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Presidential Address: Fear of Failing: Economic History and the Decline of Britain
The Economic History Review
New Series, Vol. 47, No. 3 (Aug., 1994), pp. 441-458
Stable URL: http://www.jstor.org/stable/2597588
Page Count: 18
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Britain's relative economic performance has provoked pessimism for a century, and with increasing intensity since the early 1950s. On the other hand, levels of output and income have increased very markedly. Why do the British worry more about relative economic growth than about actual improvements in economic welfare? Other countries may be experiencing the same consequences of maturity. Loss of status as a world power is not a vital consideration for most people. Fears of deindustrialization are imprecise. Admittedly, it is indisputably the case that the expansion of the economy has not kept pace with aspirations and needs. Yet these are matters of subjective perception.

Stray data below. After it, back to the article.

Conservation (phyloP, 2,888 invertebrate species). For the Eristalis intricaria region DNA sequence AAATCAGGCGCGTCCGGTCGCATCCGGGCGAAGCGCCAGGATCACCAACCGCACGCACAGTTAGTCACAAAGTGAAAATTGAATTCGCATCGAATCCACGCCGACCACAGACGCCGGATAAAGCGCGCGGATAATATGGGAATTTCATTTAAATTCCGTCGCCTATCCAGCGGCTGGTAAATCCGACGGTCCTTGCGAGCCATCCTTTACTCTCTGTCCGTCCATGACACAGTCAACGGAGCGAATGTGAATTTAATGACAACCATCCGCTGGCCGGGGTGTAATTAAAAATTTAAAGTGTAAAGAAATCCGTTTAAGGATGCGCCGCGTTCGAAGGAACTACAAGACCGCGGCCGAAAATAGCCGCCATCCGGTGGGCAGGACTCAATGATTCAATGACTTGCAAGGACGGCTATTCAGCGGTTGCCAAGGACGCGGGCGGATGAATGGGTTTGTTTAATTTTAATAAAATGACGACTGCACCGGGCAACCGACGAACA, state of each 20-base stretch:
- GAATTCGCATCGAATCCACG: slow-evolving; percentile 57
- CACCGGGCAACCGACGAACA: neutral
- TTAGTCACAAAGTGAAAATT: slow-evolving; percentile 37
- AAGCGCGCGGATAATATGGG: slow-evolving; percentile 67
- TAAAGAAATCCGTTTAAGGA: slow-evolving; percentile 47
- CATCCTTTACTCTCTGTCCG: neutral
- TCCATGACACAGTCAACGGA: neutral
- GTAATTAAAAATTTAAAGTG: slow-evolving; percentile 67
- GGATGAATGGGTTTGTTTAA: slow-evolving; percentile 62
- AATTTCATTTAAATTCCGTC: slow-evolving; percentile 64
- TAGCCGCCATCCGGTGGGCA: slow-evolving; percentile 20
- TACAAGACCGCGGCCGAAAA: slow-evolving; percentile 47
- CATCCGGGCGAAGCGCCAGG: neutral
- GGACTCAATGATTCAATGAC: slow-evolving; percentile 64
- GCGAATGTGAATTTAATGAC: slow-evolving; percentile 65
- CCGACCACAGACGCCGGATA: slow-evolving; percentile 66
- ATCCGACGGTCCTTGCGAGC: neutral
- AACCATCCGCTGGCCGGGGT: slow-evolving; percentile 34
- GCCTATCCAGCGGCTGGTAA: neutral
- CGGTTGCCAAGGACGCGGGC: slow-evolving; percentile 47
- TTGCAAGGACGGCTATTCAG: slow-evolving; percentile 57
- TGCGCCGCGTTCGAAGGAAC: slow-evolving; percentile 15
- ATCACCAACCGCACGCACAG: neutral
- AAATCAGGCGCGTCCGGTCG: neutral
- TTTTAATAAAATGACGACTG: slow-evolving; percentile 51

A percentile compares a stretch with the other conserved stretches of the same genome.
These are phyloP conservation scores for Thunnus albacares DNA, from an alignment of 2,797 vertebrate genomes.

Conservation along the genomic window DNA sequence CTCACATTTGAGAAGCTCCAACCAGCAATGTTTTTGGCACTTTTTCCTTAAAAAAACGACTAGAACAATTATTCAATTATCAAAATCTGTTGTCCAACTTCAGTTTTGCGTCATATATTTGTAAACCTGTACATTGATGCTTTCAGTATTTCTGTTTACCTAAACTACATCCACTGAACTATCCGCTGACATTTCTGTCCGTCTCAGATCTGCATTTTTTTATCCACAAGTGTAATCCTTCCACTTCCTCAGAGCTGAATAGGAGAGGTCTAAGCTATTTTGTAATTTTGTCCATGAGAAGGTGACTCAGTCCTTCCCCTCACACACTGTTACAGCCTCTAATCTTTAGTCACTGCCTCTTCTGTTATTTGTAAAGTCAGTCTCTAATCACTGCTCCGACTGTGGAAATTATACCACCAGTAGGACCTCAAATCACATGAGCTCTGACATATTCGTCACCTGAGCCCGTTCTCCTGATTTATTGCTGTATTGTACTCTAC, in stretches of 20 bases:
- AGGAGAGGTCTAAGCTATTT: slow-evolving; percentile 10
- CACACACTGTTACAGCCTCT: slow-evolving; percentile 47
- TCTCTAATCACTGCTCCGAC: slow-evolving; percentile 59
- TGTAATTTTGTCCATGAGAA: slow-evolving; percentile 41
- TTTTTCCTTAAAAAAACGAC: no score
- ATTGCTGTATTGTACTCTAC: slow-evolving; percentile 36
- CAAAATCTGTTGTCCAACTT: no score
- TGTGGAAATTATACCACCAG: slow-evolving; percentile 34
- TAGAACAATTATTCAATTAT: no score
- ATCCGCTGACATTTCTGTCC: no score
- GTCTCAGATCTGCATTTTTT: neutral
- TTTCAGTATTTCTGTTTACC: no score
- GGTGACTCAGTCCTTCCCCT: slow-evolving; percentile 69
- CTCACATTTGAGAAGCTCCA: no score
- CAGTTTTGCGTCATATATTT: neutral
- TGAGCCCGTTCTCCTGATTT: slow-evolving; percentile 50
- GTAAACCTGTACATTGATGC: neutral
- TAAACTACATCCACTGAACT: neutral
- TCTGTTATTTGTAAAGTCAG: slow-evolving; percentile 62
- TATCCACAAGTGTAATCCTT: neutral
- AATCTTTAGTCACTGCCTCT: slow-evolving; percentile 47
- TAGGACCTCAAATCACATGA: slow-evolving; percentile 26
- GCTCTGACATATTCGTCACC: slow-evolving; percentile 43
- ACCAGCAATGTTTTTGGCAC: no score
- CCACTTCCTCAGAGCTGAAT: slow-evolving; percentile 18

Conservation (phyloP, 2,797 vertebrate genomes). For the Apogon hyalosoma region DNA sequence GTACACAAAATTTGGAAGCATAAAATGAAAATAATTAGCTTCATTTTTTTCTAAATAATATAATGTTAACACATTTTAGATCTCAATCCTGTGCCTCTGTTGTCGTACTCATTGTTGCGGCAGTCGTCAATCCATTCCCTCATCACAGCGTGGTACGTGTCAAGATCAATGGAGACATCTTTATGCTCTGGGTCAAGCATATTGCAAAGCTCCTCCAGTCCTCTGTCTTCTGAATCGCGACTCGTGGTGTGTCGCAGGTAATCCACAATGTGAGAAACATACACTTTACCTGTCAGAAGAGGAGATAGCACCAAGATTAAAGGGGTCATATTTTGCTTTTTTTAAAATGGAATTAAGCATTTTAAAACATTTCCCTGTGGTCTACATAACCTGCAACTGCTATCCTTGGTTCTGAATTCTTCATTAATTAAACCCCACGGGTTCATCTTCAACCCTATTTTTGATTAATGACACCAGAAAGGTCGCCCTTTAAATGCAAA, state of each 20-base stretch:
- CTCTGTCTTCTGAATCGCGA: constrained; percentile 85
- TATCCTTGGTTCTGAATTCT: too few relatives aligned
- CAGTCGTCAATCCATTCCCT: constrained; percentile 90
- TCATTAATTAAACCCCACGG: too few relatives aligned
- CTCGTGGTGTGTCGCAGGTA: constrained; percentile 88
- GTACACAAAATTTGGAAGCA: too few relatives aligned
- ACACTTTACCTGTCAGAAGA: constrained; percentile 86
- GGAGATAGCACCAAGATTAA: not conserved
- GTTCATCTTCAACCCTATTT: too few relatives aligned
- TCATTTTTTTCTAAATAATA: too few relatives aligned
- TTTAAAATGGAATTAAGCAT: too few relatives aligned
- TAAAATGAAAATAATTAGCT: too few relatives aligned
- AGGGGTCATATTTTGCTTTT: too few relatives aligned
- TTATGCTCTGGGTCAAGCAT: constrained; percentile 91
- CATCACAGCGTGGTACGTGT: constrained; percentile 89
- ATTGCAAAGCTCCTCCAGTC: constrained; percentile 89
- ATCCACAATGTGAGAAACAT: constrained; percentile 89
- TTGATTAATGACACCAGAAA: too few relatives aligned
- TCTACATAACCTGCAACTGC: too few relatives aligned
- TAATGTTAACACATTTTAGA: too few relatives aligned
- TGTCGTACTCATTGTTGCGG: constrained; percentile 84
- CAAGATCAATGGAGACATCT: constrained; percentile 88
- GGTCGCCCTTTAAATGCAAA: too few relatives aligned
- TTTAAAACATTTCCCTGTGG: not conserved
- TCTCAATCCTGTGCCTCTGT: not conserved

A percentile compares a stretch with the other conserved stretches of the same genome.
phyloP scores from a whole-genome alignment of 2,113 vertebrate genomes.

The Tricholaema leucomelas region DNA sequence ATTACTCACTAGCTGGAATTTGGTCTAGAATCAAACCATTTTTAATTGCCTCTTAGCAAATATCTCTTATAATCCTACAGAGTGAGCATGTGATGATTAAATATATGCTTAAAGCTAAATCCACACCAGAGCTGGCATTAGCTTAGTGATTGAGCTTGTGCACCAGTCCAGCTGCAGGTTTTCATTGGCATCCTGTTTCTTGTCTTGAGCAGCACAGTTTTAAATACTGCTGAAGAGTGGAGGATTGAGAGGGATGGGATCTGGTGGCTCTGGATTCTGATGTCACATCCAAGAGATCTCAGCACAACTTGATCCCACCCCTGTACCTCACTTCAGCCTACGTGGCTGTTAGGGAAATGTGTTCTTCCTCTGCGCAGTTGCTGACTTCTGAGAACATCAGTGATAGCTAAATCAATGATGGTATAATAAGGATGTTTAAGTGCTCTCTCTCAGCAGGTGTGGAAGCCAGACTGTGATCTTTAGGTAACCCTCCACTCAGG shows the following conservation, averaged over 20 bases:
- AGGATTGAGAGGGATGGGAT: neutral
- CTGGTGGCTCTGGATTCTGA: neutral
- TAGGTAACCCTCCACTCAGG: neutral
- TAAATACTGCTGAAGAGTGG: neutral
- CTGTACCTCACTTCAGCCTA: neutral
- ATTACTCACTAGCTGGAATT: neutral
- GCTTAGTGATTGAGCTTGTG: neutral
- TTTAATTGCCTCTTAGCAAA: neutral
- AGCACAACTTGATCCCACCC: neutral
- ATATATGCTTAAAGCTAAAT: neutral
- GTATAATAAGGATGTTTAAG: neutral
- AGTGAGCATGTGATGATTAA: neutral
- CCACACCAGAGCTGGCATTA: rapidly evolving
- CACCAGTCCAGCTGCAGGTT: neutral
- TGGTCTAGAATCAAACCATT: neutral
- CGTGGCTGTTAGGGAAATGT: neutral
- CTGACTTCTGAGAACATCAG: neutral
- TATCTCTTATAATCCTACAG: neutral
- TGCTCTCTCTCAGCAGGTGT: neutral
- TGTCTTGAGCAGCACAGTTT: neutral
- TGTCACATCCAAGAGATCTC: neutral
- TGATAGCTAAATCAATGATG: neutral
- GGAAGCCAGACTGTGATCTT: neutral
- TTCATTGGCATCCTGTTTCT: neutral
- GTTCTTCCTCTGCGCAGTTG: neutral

The Economic History Review © 1994 Economic History Society